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Looking Forward to Life's Storms



Do you look forward to life’s storms, the times when the dark clouds of personal problems move in, tragedy strikes like lightening, or a deluge of worries rain on your parade?
I was sitting on a Lake Erie beach recently when a stranger walked past and commented on how it was time for a storm to come and replenish the beach with sea glass. A few days later, I read a Facebook post suggesting some storms come to disrupt life, and some come to clear a path.
Both incidents made me wonder if we should look forward to life’s storms as opportunities to find and forge new paths in our life to help the Lord’s broken people.


Broken Pieces of Humanity Brought Ashore


I thought about how sea glass collectors and amateurs create new stories for the broken pieces of sea glass, using them to create chandeliers, mirrors, pictures and frames, sculptures, and even greeting cards.
All the new creations made from broken bottles, jars, and glassware were made possible because people like you and me took the time to stop, sift through the sand and rocks brought in by stormy waters, and pick up the glass.
It’s easy to be wrapped up in our own storms, worrying and attending to our own problems, that we pass over the broken pieces of humanity that surround us like broken pieces of sea glass on a beach.
It would have been perfectly understandable if the traveler we call the Good Samaritan had breezed on by the injured man alongside the road. He had places to go and things to do. Given the social and political issues of the times, he had his own to worry about. But he stopped, had compassion on the man, bound his wounds, administered oil and wine, and took him to an inn. He even provided for the innkeeper’s care of the man when he left.
The Samaritan stopped and picked up a broken piece of humanity passed over by others, and helped create a new story for a broken soul. He probably would have been a great sea glass collector.
How about you? Do you look at the storms that move into your life as reasons to batten down the hatches and wait until the storms pass? Or do you venture out, making yourself vulnerable and available to help others caught in their storms, washed up on the beach like broken sea glass, waiting to be picked up and restored before the waves pull them back into the depths?


In God’s Words


“There will always be poor people in the land. Therefore, I command you to be openhanded toward your fellow Israelites who are poor and needy in your land.” (Deuteronomy 15:11)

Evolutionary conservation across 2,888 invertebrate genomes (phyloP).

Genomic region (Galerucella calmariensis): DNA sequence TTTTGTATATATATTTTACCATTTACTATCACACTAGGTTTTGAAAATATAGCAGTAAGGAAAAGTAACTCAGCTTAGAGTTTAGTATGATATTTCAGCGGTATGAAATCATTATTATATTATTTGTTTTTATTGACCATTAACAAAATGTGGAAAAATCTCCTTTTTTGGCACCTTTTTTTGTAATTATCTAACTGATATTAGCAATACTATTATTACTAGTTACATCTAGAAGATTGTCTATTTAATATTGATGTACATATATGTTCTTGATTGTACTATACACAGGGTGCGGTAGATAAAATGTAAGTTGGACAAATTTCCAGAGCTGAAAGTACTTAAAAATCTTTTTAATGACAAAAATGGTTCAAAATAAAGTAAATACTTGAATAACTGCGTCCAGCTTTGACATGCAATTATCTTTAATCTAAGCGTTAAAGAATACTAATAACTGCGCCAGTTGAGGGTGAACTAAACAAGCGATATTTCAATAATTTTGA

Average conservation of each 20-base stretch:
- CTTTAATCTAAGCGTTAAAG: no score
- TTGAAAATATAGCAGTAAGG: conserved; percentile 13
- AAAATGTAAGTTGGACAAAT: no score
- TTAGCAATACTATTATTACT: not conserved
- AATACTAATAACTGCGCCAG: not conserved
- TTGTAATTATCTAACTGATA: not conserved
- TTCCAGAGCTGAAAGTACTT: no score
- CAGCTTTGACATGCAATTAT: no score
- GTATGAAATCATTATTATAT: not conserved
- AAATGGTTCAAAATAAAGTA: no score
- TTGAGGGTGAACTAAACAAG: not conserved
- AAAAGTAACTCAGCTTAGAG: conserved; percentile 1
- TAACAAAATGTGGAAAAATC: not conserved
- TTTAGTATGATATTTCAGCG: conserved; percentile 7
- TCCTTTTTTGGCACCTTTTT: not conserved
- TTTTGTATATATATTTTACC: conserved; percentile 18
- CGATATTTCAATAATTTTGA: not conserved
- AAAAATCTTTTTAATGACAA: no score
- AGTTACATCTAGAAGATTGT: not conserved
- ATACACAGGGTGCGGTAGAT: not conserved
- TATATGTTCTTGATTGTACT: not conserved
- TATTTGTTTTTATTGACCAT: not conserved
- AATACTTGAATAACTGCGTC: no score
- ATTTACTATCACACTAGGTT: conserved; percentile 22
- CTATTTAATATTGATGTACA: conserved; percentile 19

“What should we do then?’ the crowd asked. John answered, ‘Anyone who has two shirts should share with the one who has none, and anyone who has food should do the same.’” (Luke 3:10-11)

"When you go through deep waters, I will be with you. When you go through rivers of difficulty, you will not drown. When you walk through the fire of oppression, you will not be burned up; the flames will not consume you." (Isaiah 43:2)


In the Words of Others


“There is always a storm. There is always rain. Some experience it. Some live through it. And others are made from it.” Shannon L. Alder

“The heart of man is very much like the sea, it has its storms, it has its tides, and in its depths, it has its pearls too.” Vincent Van Gogh

“Sometimes the greatest storms bring out the greatest beauty… Life can be a storm, but your hope is a rainbow and your friends and family are the gold.” Steve Maraboli


In Your Words


What do you think about the idea of looking forward to life’s storms as opportunities to venture beyond your worries to help others? Do you think this is counter intuitive? If yes, why?

Describe a time when you had an opportunity to help someone who suffered a loss, was very sick, or fighting an addiction. What did you do?

Are you aware of a person who was buffeted, broken and discolored by life, and who survived and flourished with the help of others? If so, reflect on his or her story.

Meditate on the story of the Good Samaritan and search the scriptures for another example of a man or a woman who unexpectedly took the time and made the effort to help someone in distress.


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